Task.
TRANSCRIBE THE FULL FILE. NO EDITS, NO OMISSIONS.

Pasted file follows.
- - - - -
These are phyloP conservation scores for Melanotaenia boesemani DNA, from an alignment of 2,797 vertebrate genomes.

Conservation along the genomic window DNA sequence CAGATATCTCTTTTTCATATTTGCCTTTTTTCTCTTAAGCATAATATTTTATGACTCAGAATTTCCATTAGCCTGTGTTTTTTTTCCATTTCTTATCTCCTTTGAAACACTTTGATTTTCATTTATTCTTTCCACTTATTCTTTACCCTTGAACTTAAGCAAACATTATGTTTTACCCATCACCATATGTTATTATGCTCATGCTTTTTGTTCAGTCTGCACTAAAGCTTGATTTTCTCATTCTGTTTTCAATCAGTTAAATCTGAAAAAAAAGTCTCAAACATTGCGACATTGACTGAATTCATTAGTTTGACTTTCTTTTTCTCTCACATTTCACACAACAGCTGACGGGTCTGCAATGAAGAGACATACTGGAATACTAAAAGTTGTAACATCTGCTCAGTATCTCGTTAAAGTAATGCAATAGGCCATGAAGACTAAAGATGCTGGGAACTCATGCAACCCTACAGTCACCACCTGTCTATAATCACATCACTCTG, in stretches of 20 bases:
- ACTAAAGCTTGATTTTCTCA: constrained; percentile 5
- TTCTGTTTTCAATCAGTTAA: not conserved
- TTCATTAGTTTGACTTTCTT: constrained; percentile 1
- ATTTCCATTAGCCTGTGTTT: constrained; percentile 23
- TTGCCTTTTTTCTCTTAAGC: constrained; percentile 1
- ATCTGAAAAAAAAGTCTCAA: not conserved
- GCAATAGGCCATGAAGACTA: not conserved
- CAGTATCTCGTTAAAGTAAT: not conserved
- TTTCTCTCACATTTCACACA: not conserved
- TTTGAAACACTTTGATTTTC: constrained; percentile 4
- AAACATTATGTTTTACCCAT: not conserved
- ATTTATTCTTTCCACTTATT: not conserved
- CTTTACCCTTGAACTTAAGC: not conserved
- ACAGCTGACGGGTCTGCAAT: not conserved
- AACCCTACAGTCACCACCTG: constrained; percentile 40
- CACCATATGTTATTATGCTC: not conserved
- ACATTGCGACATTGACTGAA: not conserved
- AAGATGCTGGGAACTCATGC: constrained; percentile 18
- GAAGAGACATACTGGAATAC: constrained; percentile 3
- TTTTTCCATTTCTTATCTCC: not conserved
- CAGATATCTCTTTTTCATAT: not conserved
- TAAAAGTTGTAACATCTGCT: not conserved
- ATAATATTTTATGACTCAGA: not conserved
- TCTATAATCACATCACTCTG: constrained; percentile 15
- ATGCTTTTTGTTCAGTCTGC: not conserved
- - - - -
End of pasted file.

These are phyloP conservation scores for Melanotaenia boesemani DNA, from an alignment of 2,797 vertebrate genomes.

Conservation along the genomic window DNA sequence CAGATATCTCTTTTTCATATTTGCCTTTTTTCTCTTAAGCATAATATTTTATGACTCAGAATTTCCATTAGCCTGTGTTTTTTTTCCATTTCTTATCTCCTTTGAAACACTTTGATTTTCATTTATTCTTTCCACTTATTCTTTACCCTTGAACTTAAGCAAACATTATGTTTTACCCATCACCATATGTTATTATGCTCATGCTTTTTGTTCAGTCTGCACTAAAGCTTGATTTTCTCATTCTGTTTTCAATCAGTTAAATCTGAAAAAAAAGTCTCAAACATTGCGACATTGACTGAATTCATTAGTTTGACTTTCTTTTTCTCTCACATTTCACACAACAGCTGACGGGTCTGCAATGAAGAGACATACTGGAATACTAAAAGTTGTAACATCTGCTCAGTATCTCGTTAAAGTAATGCAATAGGCCATGAAGACTAAAGATGCTGGGAACTCATGCAACCCTACAGTCACCACCTGTCTATAATCACATCACTCTG, in stretches of 20 bases:
- ACTAAAGCTTGATTTTCTCA: constrained; percentile 5
- TTCTGTTTTCAATCAGTTAA: not conserved
- TTCATTAGTTTGACTTTCTT: constrained; percentile 1
- ATTTCCATTAGCCTGTGTTT: constrained; percentile 23
- TTGCCTTTTTTCTCTTAAGC: constrained; percentile 1
- ATCTGAAAAAAAAGTCTCAA: not conserved
- GCAATAGGCCATGAAGACTA: not conserved
- CAGTATCTCGTTAAAGTAAT: not conserved
- TTTCTCTCACATTTCACACA: not conserved
- TTTGAAACACTTTGATTTTC: constrained; percentile 4
- AAACATTATGTTTTACCCAT: not conserved
- ATTTATTCTTTCCACTTATT: not conserved
- CTTTACCCTTGAACTTAAGC: not conserved
- ACAGCTGACGGGTCTGCAAT: not conserved
- AACCCTACAGTCACCACCTG: constrained; percentile 40
- CACCATATGTTATTATGCTC: not conserved
- ACATTGCGACATTGACTGAA: not conserved
- AAGATGCTGGGAACTCATGC: constrained; percentile 18
- GAAGAGACATACTGGAATAC: constrained; percentile 3
- TTTTTCCATTTCTTATCTCC: not conserved
- CAGATATCTCTTTTTCATAT: not conserved
- TAAAAGTTGTAACATCTGCT: not conserved
- ATAATATTTTATGACTCAGA: not conserved
- TCTATAATCACATCACTCTG: constrained; percentile 15
- ATGCTTTTTGTTCAGTCTGC: not conserved